I wouldn't like to gamble about whether or not someone would die if hit at any particular speed.

People exceed the speed limit because they are impatient and selfish and don't expect to get caught (or don't mind being caught).

I can't explain or defend why procecution only occurs at a speed higher than the limit. Just because a lot of people regularly break the limit does not make it acceptable. Cars have speedometers so there's little excuse for exceeding the limit.
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Mark wrote:

Statistics probably show that more driving tests are failed by 18-year-olds than by candidates of any other age. Statistics probably also show that more driving tests are passed by 18-year-olds than others. This leads to the absurdity that it tempts us to draw two contradictory conclusions at the same time, namely that 18-years olds are both the worst and the best drivers of all age groups. Yet both observations are easily explained by the simple fact that more 18-year-olds *sit* the test than anyone else (because they want to get their licences as early as possible).
Statistics probably show that fewer accidents involve drunk drivers than sober drivers. Does that allow us to conclude that we should all drink more when we drive? Well, no, not necessarily, it depends on what the proportion of drunk drivers overall is.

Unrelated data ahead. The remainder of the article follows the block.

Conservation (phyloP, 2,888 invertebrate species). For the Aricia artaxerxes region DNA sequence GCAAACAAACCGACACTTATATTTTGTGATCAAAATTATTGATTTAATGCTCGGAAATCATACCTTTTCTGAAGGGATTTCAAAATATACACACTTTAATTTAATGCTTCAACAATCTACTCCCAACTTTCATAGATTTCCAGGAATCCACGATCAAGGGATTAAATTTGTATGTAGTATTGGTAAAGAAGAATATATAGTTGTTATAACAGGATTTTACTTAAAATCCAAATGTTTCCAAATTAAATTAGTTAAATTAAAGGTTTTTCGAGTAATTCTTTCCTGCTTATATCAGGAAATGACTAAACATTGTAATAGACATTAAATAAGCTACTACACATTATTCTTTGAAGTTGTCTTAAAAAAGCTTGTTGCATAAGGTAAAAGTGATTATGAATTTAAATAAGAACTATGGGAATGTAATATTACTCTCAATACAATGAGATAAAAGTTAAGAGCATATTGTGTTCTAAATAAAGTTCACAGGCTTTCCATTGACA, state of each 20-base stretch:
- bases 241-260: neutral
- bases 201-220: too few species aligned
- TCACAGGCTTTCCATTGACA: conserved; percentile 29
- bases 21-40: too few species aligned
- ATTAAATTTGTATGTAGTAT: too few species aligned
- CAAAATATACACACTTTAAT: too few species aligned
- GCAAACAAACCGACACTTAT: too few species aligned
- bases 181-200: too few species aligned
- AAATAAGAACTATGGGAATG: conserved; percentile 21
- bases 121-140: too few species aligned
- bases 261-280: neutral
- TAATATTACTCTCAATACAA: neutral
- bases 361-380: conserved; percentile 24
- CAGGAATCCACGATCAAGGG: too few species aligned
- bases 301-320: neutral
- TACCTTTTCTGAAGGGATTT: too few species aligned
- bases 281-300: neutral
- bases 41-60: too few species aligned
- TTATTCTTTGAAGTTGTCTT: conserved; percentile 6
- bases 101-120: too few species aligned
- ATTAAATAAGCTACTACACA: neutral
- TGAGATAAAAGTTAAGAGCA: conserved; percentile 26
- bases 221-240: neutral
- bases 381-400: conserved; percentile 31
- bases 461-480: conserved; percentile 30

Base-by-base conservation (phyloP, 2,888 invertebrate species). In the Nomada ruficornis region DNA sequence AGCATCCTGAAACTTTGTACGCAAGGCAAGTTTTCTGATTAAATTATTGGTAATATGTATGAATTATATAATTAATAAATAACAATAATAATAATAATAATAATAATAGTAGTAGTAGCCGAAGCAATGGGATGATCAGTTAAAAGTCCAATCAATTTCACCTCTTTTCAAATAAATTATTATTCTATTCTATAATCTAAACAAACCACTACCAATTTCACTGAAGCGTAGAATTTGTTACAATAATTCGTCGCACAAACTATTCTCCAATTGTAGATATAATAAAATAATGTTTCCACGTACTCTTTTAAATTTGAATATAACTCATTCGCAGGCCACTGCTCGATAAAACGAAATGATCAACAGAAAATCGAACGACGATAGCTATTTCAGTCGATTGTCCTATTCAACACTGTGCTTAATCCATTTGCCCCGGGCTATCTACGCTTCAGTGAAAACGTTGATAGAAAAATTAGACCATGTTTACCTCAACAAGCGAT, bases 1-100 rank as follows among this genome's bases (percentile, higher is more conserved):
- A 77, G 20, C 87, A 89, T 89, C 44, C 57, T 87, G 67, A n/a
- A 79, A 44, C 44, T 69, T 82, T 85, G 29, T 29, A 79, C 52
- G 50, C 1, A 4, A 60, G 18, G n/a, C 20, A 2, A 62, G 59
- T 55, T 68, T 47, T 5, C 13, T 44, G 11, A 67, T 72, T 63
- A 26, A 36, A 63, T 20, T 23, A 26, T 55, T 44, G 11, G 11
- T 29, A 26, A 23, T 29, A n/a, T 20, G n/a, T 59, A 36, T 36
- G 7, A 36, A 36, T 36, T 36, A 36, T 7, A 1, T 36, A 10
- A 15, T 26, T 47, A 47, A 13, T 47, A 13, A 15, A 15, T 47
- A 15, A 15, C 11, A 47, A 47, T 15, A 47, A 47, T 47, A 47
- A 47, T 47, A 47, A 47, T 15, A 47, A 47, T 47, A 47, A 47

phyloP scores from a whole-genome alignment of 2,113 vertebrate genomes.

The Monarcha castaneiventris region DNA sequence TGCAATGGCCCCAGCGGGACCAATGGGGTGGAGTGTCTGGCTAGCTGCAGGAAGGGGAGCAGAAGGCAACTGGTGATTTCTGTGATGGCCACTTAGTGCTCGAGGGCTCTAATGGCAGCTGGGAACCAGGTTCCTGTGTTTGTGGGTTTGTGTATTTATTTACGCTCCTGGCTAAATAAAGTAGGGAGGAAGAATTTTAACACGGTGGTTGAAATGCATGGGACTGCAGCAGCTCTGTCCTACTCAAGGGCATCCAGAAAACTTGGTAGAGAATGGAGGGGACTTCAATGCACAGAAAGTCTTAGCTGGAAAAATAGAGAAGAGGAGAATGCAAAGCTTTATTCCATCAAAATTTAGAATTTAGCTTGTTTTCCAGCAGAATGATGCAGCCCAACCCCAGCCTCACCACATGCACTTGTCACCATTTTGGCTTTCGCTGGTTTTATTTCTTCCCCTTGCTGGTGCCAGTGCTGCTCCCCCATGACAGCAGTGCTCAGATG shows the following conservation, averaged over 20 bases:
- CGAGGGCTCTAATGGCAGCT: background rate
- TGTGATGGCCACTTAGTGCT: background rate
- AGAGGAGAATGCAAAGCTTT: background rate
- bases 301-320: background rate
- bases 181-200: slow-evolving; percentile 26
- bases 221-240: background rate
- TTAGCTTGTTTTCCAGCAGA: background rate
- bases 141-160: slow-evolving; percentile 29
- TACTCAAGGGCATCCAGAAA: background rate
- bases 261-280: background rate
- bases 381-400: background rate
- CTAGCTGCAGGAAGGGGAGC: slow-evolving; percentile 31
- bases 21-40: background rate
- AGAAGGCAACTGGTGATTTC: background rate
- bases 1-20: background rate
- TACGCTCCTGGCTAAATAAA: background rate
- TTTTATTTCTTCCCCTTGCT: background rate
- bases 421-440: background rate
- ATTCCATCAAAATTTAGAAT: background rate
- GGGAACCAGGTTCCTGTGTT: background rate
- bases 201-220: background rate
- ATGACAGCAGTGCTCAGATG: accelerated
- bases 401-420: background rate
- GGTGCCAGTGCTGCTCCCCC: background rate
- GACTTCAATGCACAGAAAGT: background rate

So if statistically more collisions occur at higher speeds this could just be a reflection of more cars travelling at higher speeds when a collision just happens to occur, it doesn't necessarily establish that higher speed makes collisions more likely. Consider also that lower speed collisions will tend to involve less damage, and are apt to go unreported, skewing the statistics.

That sounds bizarre. What reasons other than safety are there?

I agree, and likewise cars travelling slower than expected pose problems too.

But what is "too fast"? This isn't easy to quantify, and I'm sure you agree that it depends on road conditions, so that there are times when, be it due to poor visibility, slippery surfaces, or more people than usual milling about, driving at the legal limit would be unsafe (too fast). Equally you must accept that there are times when it is perfectly safe to exceed the legal limit. Traffic authorities set limits which are arbitrary and are designed to fit with typical conditions, not with all conditions.

Exactly, so just don't hit them. :-)
Are you happy with the local traffic authority to gamble by making some roads 30 limits and others 40?

That's true for some, but for most, it's because they have made a judgement that it is safe, and of course in a situation where the general flow of traffic is already moving (moderately) in excess of the legal limit, it undoubtedly *is* safer to fit in than to be the only one not breaking the law.